The principles are like the ingredients listed in a cook book. Actually they are the ingredients from many recipes from a lot of cook books. To learn how to use them you need COMMITTMENT. You need to commit to taking the time and putting in the effort to learn from the expert horsemen who have taken the time to make their knowledge available.
The body of knowledge now available about the nature of the horse and the use of this information applied to communicating with and teaching horses is huge. In addition to the works of the horsemen noted above, there are dozens of clinicians who have put forward programs using techniques based on natural principles. I have studied the work of the following clinicians:
This is by no means a complete list and I will continue to look at new ideas from other people; it is a process of continuous study.
· John Lyons (www.johnlyons.com)
· Pat Parelli (www.parellihorsemanship.com)
· Richard Winters (www.wintersranch.com)
· Eitan Beth-Halachmy (www.cowboydressage.com)
· Clinton Anderson (www.downunderhorsemanship.com)
· Stacy Westfall (www.westfallhorsemanship.com)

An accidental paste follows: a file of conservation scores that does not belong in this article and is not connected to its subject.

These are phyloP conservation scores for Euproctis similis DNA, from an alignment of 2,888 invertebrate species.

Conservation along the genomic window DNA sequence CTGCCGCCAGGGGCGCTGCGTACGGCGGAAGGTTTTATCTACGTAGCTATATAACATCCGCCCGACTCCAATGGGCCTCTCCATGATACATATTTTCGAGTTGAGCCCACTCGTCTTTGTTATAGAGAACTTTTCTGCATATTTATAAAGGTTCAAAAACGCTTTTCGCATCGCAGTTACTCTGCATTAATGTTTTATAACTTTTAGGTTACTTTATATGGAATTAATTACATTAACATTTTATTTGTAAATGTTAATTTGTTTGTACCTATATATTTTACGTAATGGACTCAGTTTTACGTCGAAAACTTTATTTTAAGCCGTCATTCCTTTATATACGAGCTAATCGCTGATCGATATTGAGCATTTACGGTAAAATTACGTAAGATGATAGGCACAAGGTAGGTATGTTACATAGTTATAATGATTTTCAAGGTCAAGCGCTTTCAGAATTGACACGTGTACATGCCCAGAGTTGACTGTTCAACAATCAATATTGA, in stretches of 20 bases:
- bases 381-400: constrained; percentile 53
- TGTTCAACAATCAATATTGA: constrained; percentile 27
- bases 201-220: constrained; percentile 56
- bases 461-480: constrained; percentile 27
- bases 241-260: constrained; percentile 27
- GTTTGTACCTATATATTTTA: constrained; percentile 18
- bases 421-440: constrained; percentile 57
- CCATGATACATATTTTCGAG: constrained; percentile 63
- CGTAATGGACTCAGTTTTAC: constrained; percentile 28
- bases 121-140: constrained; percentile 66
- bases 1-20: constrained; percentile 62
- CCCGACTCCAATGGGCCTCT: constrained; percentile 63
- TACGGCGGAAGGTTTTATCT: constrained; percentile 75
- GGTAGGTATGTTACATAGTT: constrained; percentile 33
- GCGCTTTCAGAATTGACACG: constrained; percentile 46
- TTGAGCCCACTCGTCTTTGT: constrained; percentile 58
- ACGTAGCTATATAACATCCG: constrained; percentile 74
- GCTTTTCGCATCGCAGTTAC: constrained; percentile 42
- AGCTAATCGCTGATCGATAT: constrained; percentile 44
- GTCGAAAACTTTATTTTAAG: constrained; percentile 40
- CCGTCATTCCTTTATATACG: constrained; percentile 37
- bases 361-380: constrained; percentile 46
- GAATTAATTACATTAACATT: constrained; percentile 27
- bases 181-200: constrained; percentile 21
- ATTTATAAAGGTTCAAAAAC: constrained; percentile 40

· Chris Cox (www.chris-cox.com)
· Craig Cameron (www.craigcameron.com)
· Tommy Garland (www.tommygarland.com)
· Monty Roberts (www.montyroberts.com)
· Klaus Ferdinand Hempfling (www.hempfling.com)
· Jonathan Field (www.jonathanfield.net)
· Glenn Stewart (www.thehorseranch.com)
· Ken McNabb (www.kenmcnabb.com)
· Josh Lyons (www.joshlyons.com)
· Van Hargis (www.vanhargis.com)
· Mike Kevil (www.startingcolts.com)
The DVD has made the study of training techniques a much more engaging process but it still requires the commitment of time and the willingness to hone the skill of observation to a very high level. Attending clinics is a valuable experience but you can`t replay what you have seen.